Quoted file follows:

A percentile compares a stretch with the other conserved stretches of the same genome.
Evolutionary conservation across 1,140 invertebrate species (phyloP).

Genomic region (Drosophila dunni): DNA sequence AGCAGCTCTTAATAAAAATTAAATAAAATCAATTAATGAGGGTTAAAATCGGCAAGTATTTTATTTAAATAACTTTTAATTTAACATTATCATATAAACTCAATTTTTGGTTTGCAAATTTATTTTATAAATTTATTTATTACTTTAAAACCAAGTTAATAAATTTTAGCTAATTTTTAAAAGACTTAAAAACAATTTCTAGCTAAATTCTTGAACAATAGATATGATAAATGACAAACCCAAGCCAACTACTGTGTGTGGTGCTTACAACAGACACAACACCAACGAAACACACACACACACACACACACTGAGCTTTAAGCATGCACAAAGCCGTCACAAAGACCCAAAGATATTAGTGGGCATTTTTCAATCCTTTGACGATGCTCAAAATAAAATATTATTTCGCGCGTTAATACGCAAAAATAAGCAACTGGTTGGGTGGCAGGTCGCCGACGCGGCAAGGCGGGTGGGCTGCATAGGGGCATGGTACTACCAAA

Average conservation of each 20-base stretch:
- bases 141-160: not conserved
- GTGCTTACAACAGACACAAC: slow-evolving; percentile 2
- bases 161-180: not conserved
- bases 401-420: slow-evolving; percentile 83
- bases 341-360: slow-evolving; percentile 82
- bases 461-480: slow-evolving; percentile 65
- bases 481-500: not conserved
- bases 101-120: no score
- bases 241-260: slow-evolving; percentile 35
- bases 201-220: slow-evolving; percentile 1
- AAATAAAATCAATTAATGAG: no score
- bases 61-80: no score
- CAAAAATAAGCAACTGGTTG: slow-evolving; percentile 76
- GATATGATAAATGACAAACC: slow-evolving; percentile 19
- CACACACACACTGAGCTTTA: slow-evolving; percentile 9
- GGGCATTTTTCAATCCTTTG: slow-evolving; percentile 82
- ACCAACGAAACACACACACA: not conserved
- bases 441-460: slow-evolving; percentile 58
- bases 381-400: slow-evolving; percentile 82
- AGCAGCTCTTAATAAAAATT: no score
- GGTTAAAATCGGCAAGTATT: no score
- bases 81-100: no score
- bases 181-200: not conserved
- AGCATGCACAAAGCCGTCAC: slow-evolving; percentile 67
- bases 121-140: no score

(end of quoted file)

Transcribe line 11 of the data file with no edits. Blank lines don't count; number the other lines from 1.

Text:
- bases 481-500: not conserved